POGO looking for more Stryker info

Tell us the Truth about the Stryker

The Project On Government Oversight, the organization that made the Initial Impressions report on the Stryker’s performance public, has put out a call for opinions from Stryker Brigade soldiers.

Hard to tell whether they really want the facts or if they’re simply looking to build their case that the Stryker isn’t all that great. I’ll give them credit for publicly asking for opinions from those who would know, though.

I’ve been remiss about following up on that report. To be honest, I was a bit surprised by the amount of coverage the whole thing received. As I mentioned in my first post on the report, it really looks like a good review of lessons learned during the first year in Iraq, and is exactly the sort of thing we should expect (demand?) from our military. Nothing, especially a new vehicle in a new environment, is going to be even close to perfect, and measuring real-world performance and making corrections is the only way to get there.

Rather than seeing the report as a damning condemnation, I simply see it as a step in the process of making the Stryker the best that it can be.


  1. The Initial Impressions Report lacks detailed data and context, probably deliberately for OPSEC concerns. This leaves a lot of room to misinterpret the summaries. I detailed this in POGO’s comments sction on the related post. While the intention may be sincere, my gut reaction is that they are trolling for bad news the same way John Kerry is looking for military families to write him about the hardships they’ve had to endure. http://www.johnkerry.com/action/shareyourstory.php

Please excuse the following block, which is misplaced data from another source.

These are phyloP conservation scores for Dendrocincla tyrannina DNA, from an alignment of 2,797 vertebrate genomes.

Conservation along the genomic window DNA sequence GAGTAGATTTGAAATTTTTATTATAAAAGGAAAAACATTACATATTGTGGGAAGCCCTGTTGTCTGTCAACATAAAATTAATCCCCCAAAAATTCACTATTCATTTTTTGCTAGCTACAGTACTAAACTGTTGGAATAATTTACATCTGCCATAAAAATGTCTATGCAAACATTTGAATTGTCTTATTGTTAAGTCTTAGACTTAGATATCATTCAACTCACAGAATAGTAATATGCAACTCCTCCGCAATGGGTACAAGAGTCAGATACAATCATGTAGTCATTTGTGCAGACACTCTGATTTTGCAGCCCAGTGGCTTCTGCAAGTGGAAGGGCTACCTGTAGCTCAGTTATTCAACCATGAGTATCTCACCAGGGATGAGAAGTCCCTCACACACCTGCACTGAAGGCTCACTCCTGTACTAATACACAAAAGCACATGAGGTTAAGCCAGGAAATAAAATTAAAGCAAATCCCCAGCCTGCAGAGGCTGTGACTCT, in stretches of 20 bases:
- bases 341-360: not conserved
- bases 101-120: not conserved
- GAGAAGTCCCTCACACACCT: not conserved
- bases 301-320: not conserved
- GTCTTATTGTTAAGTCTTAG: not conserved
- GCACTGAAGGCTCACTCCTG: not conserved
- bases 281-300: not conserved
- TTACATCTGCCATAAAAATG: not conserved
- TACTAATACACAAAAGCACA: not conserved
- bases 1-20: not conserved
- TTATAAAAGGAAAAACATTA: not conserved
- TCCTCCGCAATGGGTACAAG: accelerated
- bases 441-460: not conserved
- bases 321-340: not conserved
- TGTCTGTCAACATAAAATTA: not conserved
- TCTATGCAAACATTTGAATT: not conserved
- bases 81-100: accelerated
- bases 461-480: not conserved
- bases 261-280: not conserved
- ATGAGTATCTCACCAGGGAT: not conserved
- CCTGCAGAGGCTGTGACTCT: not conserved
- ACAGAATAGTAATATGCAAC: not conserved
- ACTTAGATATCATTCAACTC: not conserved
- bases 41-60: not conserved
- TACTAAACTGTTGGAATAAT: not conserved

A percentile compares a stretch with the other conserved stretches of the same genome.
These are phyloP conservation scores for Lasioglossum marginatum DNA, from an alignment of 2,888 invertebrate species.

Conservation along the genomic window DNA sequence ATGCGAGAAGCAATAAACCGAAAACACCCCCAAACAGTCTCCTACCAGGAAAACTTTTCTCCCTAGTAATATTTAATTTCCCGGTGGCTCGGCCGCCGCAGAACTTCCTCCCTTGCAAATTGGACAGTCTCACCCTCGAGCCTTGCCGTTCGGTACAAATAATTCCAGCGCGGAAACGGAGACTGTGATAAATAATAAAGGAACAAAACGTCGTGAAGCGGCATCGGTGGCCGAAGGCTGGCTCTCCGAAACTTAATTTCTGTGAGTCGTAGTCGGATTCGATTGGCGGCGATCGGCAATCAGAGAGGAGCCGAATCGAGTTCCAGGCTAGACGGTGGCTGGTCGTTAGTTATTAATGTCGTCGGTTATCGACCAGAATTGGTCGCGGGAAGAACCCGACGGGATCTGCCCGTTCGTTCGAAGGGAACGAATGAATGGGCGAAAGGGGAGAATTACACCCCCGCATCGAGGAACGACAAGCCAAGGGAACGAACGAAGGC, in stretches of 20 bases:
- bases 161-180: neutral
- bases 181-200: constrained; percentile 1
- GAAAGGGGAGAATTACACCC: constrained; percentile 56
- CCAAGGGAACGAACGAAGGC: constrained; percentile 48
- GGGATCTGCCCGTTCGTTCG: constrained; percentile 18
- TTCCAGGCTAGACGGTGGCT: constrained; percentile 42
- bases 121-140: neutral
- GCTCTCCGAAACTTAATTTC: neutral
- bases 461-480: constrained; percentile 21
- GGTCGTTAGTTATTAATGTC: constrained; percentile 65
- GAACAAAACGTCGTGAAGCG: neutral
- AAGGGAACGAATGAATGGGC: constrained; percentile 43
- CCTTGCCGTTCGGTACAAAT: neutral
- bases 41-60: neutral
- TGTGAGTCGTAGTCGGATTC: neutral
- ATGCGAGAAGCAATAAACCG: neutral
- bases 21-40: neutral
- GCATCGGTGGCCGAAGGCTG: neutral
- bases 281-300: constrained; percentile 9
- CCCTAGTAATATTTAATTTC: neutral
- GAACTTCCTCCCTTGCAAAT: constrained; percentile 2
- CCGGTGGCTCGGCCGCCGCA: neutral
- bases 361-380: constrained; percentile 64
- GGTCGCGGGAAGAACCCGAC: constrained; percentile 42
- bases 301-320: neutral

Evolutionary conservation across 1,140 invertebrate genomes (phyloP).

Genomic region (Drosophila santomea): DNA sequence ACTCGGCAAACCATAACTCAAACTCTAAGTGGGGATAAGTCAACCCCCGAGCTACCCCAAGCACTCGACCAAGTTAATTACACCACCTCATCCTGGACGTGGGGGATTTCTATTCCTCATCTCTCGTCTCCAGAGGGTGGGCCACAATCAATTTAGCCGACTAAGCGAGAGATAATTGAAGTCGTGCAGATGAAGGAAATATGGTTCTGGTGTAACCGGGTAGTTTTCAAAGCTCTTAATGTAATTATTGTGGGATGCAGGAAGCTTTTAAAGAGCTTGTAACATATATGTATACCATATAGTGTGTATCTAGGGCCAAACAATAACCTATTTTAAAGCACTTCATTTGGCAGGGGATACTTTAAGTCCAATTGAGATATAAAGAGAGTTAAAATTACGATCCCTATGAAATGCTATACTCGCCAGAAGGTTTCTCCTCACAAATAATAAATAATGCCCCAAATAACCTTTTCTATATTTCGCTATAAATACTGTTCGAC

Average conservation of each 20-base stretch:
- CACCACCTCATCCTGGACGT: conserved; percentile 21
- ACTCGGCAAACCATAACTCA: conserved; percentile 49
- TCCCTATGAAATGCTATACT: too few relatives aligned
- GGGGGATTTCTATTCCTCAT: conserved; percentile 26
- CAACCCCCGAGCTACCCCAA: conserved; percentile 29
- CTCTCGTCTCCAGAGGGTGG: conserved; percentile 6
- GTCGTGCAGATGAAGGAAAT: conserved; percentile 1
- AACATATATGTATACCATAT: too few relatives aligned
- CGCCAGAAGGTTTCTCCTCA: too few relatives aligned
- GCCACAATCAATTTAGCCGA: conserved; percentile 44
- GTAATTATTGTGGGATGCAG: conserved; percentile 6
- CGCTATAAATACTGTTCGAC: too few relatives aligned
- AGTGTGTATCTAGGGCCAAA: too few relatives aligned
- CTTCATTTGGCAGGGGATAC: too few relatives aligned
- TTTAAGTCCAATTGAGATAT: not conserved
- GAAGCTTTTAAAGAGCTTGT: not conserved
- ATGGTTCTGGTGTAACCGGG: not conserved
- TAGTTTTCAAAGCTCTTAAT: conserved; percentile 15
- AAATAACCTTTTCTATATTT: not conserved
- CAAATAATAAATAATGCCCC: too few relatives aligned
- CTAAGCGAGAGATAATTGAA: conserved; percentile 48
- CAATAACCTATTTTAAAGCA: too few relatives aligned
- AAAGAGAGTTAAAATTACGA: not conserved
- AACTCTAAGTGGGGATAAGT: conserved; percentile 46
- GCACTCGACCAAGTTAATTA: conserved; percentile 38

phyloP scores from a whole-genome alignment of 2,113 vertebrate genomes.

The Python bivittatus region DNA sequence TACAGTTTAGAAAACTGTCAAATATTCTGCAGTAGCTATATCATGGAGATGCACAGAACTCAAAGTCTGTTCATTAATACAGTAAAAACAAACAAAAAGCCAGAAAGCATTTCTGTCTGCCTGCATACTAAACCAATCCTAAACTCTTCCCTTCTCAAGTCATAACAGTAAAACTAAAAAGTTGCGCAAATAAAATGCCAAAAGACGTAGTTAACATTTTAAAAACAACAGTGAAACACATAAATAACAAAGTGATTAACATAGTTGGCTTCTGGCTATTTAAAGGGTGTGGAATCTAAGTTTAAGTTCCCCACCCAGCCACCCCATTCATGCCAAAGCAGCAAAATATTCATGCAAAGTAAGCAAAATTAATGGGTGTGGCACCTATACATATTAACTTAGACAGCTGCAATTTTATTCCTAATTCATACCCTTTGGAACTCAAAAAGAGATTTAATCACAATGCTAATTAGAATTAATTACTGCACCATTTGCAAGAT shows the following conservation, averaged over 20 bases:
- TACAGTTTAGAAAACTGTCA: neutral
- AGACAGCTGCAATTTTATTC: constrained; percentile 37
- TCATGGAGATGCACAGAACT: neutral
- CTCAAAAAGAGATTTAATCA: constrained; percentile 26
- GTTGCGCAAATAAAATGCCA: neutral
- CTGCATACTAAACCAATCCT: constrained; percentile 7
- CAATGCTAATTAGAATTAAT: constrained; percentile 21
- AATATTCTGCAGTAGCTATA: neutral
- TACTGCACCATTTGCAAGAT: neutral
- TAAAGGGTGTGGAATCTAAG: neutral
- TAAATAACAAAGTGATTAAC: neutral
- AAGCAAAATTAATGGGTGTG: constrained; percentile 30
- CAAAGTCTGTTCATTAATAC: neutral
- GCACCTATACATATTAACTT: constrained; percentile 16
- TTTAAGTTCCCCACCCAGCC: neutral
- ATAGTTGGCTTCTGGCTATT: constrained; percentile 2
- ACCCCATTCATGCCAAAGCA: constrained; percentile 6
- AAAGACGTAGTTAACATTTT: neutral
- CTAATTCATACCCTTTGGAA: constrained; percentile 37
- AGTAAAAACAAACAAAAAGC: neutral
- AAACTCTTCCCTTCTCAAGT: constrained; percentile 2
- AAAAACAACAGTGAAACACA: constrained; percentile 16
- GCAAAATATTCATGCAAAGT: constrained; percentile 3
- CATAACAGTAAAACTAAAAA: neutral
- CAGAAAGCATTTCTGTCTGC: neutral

2. this is a repost from what I wrote at the POGO blog http://pogoblog.typepad.com/pogo/2005/04/tell_us_the_tru.html#comments Ryan, I don’t think anyone at POGO doubts that many soldiers think the Stryker is a great vehicle. And we want to know if that’s true [clearly many do]. But a videotape distributed by the Army filled to the brim with positive testimonies about the Stryker in response to the public airing of the Army’s own critical eval of the Stryker is fishy (and a little schizo if you think about it). It looks like the Army’s doing damage control. I’ll be straight up. We’re looking for the whole story, not just the negatives. That said, we do emphasize problems, because the people who give these vehicles a positive spin–the defense contractors, embarrassment-averse officials, pork-addicted politicians, etc–are much more powerful. We don’t make up the problems we point out, this is what the Army itself has said in its own internal documents. Although I’m not ex-military, my dad is and many POGO employees are as well. Regardless, we might disagree over our final interpretations and recommendations, but we all want the best for our troops. -Nick at POGO